Origins of the Christian Film Industry
Publication Year: 2007
Winner of the Religious Communication Association Book of the Year Award for 2008
Sanctuary Cinema provides the first history of the origins of the Christian film industry. Focusing on the early days of film during the silent era, it traces the ways in which the Church came to adopt film making as a way of conveying the Christian message to adherents. Surprisingly, rather than separating themselves from Hollywood or the American entertainment culture, early Christian film makers embraced Hollywood cinematic techniques and often populated their films with attractive actors and actresses. But they communicated their sectarian message effectively to believers, and helped to shape subsequent understandings of the Gospel message, which had historically been almost exclusively verbal, not communicated through visual media.
Despite early successes in attracting new adherents with the lure of the film, the early Christian film industry ultimately failed, in large part due to growing fears that film would corrupt the church by substituting an American “civil religion” in place of solid Christian values and amidst continuing Christian unease about the potential for the glorification of images to revert to idolatry. While radio eclipsed the motion picture as the Christian communication media of choice by the 1920, the early film makers had laid the foundations for the current re-emergence of Christian film and entertainment, from Veggie Tales to The Passion of the Christ.
Published by: NYU Press
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One cannot even begin such a work without the support of an editor who not only believes in the project but also has the wisdom, skill, and grace to discipline its author. Jennifer Hammer has been such an astute critic and generous sponsor, one who adroitly cleared a path for me to follow, but also allowed me to wander off into the forest at...
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Underground films, political films, avant-garde, experimental, educational, and documentary films—these renegade films bubble up and flow against the tide of dominant Hollywood products. Made in spite of a paucity of funding, resources, and support, and despite dim prospects...
The Brazen Serpent
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Positive church relations with the moving pictures did not spring forth overnight. A history of theological resistance to images and amusements colored the uncertain reception that church leaders gave to the novel invention. Before the early-twentieth-century church embraced...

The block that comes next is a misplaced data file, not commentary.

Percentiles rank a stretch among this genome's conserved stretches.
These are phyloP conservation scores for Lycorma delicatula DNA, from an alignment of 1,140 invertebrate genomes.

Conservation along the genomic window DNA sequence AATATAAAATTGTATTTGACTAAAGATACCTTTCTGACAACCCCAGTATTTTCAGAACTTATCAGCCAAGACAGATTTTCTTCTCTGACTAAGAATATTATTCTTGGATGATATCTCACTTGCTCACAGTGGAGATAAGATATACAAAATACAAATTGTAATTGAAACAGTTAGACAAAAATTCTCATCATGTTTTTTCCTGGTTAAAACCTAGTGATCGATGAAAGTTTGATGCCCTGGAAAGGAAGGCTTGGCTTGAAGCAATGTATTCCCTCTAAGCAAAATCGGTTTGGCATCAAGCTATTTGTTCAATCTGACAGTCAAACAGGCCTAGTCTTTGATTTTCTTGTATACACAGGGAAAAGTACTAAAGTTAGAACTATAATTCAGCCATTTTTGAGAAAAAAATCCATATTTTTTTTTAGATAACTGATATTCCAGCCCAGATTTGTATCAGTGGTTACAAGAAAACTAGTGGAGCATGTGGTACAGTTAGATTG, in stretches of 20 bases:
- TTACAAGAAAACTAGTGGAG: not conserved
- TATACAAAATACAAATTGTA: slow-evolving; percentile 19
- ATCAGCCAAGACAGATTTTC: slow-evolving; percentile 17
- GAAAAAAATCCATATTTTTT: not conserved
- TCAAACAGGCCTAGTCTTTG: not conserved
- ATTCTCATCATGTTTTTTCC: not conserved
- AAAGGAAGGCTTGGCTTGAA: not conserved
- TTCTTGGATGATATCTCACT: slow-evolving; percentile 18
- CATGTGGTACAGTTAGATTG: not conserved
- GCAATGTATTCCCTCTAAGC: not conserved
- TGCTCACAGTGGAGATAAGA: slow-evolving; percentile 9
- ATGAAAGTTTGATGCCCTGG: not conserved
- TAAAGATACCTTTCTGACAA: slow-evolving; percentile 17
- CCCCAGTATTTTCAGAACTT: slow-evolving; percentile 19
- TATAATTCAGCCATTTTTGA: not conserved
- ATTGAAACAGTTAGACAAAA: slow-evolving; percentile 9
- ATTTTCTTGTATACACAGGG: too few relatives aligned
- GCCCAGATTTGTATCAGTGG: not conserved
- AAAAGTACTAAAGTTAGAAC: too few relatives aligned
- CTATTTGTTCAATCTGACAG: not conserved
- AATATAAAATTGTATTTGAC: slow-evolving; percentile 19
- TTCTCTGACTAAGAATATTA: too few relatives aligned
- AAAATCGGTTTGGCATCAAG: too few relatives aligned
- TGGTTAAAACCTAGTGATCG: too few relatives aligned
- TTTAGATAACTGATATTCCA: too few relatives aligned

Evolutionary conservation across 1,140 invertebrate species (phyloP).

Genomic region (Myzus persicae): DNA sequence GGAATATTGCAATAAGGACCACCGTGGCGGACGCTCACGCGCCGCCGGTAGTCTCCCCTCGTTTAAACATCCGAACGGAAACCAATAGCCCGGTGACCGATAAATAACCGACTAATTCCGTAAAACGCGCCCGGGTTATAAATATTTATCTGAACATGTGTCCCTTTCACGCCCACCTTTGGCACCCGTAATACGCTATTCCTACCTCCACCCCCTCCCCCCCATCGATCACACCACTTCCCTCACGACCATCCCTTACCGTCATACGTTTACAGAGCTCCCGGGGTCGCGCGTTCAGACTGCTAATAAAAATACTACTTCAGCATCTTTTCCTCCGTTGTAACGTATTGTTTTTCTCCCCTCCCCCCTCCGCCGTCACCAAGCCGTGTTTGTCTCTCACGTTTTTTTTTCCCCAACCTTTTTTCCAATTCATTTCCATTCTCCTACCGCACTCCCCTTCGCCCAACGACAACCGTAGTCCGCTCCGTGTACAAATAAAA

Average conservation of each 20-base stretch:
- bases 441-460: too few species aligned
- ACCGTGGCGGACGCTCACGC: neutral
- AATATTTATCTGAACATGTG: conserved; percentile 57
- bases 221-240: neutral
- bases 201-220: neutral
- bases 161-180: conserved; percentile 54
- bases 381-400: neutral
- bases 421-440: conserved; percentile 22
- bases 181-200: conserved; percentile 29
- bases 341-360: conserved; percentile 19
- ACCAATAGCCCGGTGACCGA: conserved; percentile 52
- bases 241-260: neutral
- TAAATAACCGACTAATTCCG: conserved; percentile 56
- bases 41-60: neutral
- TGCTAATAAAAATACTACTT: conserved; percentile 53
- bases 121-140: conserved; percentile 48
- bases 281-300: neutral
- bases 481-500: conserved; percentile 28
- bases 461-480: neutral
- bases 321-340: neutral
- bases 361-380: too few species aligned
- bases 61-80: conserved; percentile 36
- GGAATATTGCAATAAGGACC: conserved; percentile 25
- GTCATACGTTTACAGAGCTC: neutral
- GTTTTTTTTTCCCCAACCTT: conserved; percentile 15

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In Sullivan’s Travels, director Preston Sturges’s 1941 satire on Hollywood filmmaking, a naive director of inane comedies wants to produce a socially significant drama. He takes to the road as a hobo, but is soon incarcerated in a chain gang. The oppressed prisoners are given a...
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In its first several decades, Hollywood attracted religious audiences by producing significant appropriate product such as the moral melodramas of director D. W. Griffith and the conversion westerns like Essanay’s “Broncho” Billy. Films like the secular Kalem Studio’s From...
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As nontheatrical church production waned and Hollywood’s productivity waxed, the church turned toward critiquing rather than creating film products. In response to the growing suspicion that Hollywood was the source of a creeping secularization, some church leaders joined...
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By the late 1920s Hollywood executives were well aware of the religious milieu in which they sold their products; nevertheless they remained generally ignorant or dismissive of the theological and moral concerns of the Roman Catholic and Protestant constituency. In an apocryphal...
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About the Author
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Terry Lindvall occupies the endowed C. S. Lewis Chair of Communication and Christian Thought at Virginia Wesleyan College. He previously taught at Duke University School of Divinity, Regent University, and was the Walter Mason Fellow of Religious Studies at the...
Page Count: 352
Publication Year: 2007